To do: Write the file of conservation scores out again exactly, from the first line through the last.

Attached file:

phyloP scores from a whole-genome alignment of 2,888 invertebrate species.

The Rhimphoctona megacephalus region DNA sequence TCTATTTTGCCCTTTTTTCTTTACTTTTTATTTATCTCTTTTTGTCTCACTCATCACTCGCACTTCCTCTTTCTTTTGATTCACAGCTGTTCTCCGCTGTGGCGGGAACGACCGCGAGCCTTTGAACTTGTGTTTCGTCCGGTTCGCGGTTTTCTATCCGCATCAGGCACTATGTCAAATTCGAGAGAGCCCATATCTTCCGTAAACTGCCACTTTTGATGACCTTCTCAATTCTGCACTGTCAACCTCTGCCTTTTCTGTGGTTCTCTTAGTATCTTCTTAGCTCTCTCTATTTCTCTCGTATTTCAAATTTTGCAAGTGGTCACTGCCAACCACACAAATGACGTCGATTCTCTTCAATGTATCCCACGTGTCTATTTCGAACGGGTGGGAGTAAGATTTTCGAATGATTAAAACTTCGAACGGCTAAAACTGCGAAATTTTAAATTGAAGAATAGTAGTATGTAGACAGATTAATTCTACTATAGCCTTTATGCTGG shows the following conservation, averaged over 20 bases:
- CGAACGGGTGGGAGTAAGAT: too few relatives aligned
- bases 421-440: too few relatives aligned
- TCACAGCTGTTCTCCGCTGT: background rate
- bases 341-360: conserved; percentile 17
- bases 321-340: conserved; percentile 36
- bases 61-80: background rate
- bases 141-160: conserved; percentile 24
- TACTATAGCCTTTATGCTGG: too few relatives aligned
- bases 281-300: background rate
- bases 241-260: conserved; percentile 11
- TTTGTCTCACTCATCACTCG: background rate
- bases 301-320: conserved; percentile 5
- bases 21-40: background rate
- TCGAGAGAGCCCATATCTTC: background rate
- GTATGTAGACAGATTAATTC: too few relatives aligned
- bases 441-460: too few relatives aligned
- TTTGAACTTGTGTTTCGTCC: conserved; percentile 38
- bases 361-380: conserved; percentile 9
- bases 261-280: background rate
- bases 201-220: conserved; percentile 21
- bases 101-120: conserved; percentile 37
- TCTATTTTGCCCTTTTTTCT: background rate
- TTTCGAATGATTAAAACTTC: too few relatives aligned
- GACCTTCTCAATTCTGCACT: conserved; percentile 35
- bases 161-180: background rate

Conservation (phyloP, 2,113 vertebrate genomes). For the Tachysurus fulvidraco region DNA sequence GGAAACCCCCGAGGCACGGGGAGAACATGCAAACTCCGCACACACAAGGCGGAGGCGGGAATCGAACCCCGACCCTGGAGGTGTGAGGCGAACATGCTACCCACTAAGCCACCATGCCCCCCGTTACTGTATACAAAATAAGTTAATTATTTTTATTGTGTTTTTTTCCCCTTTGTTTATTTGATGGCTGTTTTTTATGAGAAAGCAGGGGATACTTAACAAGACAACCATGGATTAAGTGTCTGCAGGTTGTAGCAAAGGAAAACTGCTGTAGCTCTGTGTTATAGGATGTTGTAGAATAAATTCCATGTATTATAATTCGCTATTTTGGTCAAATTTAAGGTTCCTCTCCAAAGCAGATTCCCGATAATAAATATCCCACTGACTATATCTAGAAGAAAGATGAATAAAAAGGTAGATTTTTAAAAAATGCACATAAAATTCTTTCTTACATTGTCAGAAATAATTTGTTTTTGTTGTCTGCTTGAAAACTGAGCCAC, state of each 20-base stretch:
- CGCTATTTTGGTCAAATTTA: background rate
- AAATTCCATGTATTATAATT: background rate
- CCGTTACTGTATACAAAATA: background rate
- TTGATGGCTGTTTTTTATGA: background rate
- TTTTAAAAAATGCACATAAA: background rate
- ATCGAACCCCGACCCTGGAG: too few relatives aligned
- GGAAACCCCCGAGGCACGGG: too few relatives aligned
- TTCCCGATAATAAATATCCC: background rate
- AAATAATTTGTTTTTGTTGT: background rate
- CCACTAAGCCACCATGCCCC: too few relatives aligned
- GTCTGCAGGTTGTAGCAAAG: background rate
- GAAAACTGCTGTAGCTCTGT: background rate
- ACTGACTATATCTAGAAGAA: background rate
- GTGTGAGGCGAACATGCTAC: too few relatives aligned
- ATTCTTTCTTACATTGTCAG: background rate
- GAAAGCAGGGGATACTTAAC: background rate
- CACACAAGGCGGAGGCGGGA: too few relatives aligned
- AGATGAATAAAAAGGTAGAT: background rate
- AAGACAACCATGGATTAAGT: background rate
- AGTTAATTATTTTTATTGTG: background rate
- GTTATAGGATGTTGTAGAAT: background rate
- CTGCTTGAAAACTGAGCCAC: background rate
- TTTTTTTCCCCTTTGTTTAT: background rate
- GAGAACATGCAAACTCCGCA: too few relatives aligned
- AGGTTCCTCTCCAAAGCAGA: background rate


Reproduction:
phyloP scores from a whole-genome alignment of 2,888 invertebrate species.

The Rhimphoctona megacephalus region DNA sequence TCTATTTTGCCCTTTTTTCTTTACTTTTTATTTATCTCTTTTTGTCTCACTCATCACTCGCACTTCCTCTTTCTTTTGATTCACAGCTGTTCTCCGCTGTGGCGGGAACGACCGCGAGCCTTTGAACTTGTGTTTCGTCCGGTTCGCGGTTTTCTATCCGCATCAGGCACTATGTCAAATTCGAGAGAGCCCATATCTTCCGTAAACTGCCACTTTTGATGACCTTCTCAATTCTGCACTGTCAACCTCTGCCTTTTCTGTGGTTCTCTTAGTATCTTCTTAGCTCTCTCTATTTCTCTCGTATTTCAAATTTTGCAAGTGGTCACTGCCAACCACACAAATGACGTCGATTCTCTTCAATGTATCCCACGTGTCTATTTCGAACGGGTGGGAGTAAGATTTTCGAATGATTAAAACTTCGAACGGCTAAAACTGCGAAATTTTAAATTGAAGAATAGTAGTATGTAGACAGATTAATTCTACTATAGCCTTTATGCTGG shows the following conservation, averaged over 20 bases:
- CGAACGGGTGGGAGTAAGAT: too few relatives aligned
- bases 421-440: too few relatives aligned
- TCACAGCTGTTCTCCGCTGT: background rate
- bases 341-360: conserved; percentile 17
- bases 321-340: conserved; percentile 36
- bases 61-80: background rate
- bases 141-160: conserved; percentile 24
- TACTATAGCCTTTATGCTGG: too few relatives aligned
- bases 281-300: background rate
- bases 241-260: conserved; percentile 11
- TTTGTCTCACTCATCACTCG: background rate
- bases 301-320: conserved; percentile 5
- bases 21-40: background rate
- TCGAGAGAGCCCATATCTTC: background rate
- GTATGTAGACAGATTAATTC: too few relatives aligned
- bases 441-460: too few relatives aligned
- TTTGAACTTGTGTTTCGTCC: conserved; percentile 38
- bases 361-380: conserved; percentile 9
- bases 261-280: background rate
- bases 201-220: conserved; percentile 21
- bases 101-120: conserved; percentile 37
- TCTATTTTGCCCTTTTTTCT: background rate
- TTTCGAATGATTAAAACTTC: too few relatives aligned
- GACCTTCTCAATTCTGCACT: conserved; percentile 35
- bases 161-180: background rate

Conservation (phyloP, 2,113 vertebrate genomes). For the Tachysurus fulvidraco region DNA sequence GGAAACCCCCGAGGCACGGGGAGAACATGCAAACTCCGCACACACAAGGCGGAGGCGGGAATCGAACCCCGACCCTGGAGGTGTGAGGCGAACATGCTACCCACTAAGCCACCATGCCCCCCGTTACTGTATACAAAATAAGTTAATTATTTTTATTGTGTTTTTTTCCCCTTTGTTTATTTGATGGCTGTTTTTTATGAGAAAGCAGGGGATACTTAACAAGACAACCATGGATTAAGTGTCTGCAGGTTGTAGCAAAGGAAAACTGCTGTAGCTCTGTGTTATAGGATGTTGTAGAATAAATTCCATGTATTATAATTCGCTATTTTGGTCAAATTTAAGGTTCCTCTCCAAAGCAGATTCCCGATAATAAATATCCCACTGACTATATCTAGAAGAAAGATGAATAAAAAGGTAGATTTTTAAAAAATGCACATAAAATTCTTTCTTACATTGTCAGAAATAATTTGTTTTTGTTGTCTGCTTGAAAACTGAGCCAC, state of each 20-base stretch:
- CGCTATTTTGGTCAAATTTA: background rate
- AAATTCCATGTATTATAATT: background rate
- CCGTTACTGTATACAAAATA: background rate
- TTGATGGCTGTTTTTTATGA: background rate
- TTTTAAAAAATGCACATAAA: background rate
- ATCGAACCCCGACCCTGGAG: too few relatives aligned
- GGAAACCCCCGAGGCACGGG: too few relatives aligned
- TTCCCGATAATAAATATCCC: background rate
- AAATAATTTGTTTTTGTTGT: background rate
- CCACTAAGCCACCATGCCCC: too few relatives aligned
- GTCTGCAGGTTGTAGCAAAG: background rate
- GAAAACTGCTGTAGCTCTGT: background rate
- ACTGACTATATCTAGAAGAA: background rate
- GTGTGAGGCGAACATGCTAC: too few relatives aligned
- ATTCTTTCTTACATTGTCAG: background rate
- GAAAGCAGGGGATACTTAAC: background rate
- CACACAAGGCGGAGGCGGGA: too few relatives aligned
- AGATGAATAAAAAGGTAGAT: background rate
- AAGACAACCATGGATTAAGT: background rate
- AGTTAATTATTTTTATTGTG: background rate
- GTTATAGGATGTTGTAGAAT: background rate
- CTGCTTGAAAACTGAGCCAC: background rate
- TTTTTTTCCCCTTTGTTTAT: background rate
- GAGAACATGCAAACTCCGCA: too few relatives aligned
- AGGTTCCTCTCCAAAGCAGA: background rate